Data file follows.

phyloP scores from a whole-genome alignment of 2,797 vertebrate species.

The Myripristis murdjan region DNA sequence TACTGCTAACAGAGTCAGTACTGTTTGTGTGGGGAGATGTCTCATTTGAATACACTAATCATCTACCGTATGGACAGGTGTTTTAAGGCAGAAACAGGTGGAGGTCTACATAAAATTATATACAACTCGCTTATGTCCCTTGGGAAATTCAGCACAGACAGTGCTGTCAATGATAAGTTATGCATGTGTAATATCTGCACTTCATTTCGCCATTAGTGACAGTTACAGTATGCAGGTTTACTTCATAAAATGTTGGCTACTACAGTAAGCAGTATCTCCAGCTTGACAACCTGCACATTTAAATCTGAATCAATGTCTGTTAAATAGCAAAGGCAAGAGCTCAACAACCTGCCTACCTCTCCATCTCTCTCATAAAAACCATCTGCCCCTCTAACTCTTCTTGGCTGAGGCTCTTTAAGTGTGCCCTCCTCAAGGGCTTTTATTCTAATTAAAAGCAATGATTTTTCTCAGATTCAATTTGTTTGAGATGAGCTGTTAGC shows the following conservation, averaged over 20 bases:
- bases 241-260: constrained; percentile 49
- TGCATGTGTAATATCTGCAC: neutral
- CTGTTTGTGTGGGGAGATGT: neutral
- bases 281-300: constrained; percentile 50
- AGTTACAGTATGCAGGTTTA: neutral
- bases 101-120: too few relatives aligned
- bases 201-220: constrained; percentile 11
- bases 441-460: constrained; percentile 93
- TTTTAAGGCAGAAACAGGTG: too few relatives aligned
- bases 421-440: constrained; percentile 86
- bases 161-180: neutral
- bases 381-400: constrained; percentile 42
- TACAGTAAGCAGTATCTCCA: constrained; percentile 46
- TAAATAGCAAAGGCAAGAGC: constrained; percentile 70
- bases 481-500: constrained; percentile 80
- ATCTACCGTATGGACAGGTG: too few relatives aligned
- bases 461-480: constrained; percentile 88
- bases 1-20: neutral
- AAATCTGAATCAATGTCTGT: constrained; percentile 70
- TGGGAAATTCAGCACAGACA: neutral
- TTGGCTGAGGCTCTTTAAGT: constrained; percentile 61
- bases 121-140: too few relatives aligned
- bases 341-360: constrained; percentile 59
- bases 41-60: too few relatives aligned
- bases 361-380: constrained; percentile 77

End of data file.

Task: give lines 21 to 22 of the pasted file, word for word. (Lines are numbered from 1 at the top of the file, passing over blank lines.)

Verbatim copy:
- AAATCTGAATCAATGTCTGT: constrained; percentile 70
- TGGGAAATTCAGCACAGACA: neutral